Skyline Drive is packed with overlooks, gaps, and picnic areas announced with fanciful names such as Bearfence Mountain, Little Stony Man, and Hogwallow. You will be hard pressed to find a 1/4 mile stretch with no pull-off areas. Food and gas are a little more difficult to find... the drive has about 5 areas with food and only 2 with gasoline. You may need to venture off the parkway to get necessities.
The South Paviion at the end of the terrace was the first building erected on the mountaintop. Jefferson lived there from November 1770, while the first Monticello was under construction. He and his wife, Martha, started their married life in the pavilion's upper room in 1772.
What a huge visitor center. The wonderful lady was very helpful is sharing information about all the downtown acitivity. If your not sure about an area, make sure to check places like these out.
Hours of Operation: 9 a.m. - 5 p.m. daily
Closed Thanksgiving, Christmas and New Year's Day.
The stables is part of the North Dependency wing, which was completed in 1809, contains the North Privy, the Ice House, and an area for parking carriages. It connects the main house to the North Pavilion.
The marker reads: Three Notch'd Road Q-21 Also called Three Chopt Road, this colonial route ran from Richmond to the Shenandoah Valley. It likely took its name from three notches cut into trees to blaze the trail. A major east-west route across central Virginia from the 1730s, it was superseded by Route 250 in the 1930s. Part of Jack Jouett's famous ride and the Marquis de Lafayette's efforts to prevent Gen. Charles Cornwallis from obtaining munitions took place along this road. Today West Main Street and part of University Avenue approximate the Three Notch'd Road's original course through present-day Charlottesville.~Q-21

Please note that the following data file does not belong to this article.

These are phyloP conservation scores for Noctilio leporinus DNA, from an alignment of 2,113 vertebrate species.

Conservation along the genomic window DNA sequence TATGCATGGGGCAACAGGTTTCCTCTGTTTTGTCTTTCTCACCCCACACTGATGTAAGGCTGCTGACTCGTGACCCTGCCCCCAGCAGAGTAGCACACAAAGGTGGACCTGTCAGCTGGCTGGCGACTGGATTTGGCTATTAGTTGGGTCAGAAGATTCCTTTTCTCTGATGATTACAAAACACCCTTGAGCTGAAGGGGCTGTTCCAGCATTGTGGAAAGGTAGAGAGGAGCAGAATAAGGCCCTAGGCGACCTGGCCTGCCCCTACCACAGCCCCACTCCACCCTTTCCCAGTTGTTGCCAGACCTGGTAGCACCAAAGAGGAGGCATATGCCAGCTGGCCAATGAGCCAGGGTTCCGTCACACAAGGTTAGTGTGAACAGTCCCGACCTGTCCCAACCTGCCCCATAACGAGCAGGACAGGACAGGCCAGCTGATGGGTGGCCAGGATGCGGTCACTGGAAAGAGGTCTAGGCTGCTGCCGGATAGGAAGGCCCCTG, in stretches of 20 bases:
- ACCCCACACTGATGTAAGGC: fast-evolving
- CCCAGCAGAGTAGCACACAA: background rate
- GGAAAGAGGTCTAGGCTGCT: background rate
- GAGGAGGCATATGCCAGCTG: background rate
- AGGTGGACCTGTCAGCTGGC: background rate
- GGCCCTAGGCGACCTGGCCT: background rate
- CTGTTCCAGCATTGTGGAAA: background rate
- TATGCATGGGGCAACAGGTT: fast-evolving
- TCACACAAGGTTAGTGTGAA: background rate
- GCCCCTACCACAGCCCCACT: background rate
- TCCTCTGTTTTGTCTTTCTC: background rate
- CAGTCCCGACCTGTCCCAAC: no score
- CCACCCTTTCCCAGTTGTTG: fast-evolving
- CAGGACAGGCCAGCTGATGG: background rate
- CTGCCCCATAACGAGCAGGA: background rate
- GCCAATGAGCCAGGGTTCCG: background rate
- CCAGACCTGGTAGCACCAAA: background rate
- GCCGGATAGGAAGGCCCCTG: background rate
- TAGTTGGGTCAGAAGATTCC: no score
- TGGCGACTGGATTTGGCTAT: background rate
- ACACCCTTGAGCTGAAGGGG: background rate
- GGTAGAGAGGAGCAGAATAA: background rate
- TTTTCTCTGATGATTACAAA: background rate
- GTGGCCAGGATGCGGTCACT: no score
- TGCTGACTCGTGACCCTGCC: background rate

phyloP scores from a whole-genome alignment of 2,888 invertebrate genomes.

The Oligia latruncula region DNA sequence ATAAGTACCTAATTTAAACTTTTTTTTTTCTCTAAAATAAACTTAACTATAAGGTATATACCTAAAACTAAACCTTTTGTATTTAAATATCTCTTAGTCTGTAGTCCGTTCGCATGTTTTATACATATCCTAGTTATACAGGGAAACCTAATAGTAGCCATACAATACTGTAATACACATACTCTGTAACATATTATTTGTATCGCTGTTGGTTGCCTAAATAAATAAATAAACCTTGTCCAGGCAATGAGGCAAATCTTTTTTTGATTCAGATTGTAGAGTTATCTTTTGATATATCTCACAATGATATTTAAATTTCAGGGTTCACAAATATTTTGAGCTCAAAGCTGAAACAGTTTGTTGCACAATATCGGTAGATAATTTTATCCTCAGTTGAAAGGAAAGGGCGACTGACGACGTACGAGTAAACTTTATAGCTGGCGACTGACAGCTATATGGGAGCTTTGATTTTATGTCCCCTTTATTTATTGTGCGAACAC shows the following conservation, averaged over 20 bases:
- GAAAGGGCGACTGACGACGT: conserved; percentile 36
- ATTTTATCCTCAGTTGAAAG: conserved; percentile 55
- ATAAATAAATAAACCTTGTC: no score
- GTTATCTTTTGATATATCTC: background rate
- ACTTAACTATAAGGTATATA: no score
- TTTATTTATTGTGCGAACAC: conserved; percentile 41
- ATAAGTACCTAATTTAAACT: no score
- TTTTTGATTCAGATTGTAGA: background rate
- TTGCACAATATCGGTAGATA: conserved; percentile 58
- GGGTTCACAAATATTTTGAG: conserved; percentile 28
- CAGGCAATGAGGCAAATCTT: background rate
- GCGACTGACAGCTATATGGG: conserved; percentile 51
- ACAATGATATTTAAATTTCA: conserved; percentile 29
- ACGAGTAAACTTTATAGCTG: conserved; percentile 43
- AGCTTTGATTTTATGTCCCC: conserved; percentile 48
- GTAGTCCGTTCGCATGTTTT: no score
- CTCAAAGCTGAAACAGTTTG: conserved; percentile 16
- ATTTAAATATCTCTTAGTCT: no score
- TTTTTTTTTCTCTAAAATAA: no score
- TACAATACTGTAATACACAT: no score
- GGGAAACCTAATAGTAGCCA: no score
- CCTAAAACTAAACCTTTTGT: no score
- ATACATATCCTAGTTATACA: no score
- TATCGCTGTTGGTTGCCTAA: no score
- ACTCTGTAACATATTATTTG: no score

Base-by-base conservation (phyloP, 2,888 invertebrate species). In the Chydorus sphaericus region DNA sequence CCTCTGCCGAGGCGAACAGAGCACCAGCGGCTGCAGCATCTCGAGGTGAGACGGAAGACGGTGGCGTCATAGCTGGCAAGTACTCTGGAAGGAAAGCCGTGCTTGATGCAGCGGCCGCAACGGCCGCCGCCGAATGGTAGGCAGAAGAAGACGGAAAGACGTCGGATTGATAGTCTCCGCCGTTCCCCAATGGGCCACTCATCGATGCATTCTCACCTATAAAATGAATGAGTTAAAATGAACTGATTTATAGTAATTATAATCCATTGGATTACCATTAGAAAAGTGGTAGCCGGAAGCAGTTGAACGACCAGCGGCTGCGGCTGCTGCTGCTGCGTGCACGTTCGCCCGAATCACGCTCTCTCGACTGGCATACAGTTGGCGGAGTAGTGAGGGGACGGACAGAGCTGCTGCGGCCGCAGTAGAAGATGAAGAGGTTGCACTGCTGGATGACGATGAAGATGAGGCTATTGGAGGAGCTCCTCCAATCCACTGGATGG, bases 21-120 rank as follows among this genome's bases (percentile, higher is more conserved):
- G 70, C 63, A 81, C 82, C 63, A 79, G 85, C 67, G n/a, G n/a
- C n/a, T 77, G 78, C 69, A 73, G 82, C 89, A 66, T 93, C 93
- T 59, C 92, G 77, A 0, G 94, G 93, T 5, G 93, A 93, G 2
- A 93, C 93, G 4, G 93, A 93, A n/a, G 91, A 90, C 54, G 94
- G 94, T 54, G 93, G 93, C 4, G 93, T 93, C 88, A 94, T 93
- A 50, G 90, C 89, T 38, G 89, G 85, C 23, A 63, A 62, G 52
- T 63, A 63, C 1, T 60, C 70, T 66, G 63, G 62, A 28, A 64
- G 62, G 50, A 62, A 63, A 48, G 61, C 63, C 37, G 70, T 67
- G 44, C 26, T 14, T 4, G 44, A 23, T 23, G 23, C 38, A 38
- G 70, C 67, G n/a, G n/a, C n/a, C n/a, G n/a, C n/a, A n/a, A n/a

The North Pavilion was completedin 1808 and was used at one time as study by Jefferson's son-in-law, Thomas Mann Randolph. Restoration of the dependencies is under way. The North Privy was on of six known "necessaries". The pit under the seat connects to a sink that opens in the hill side.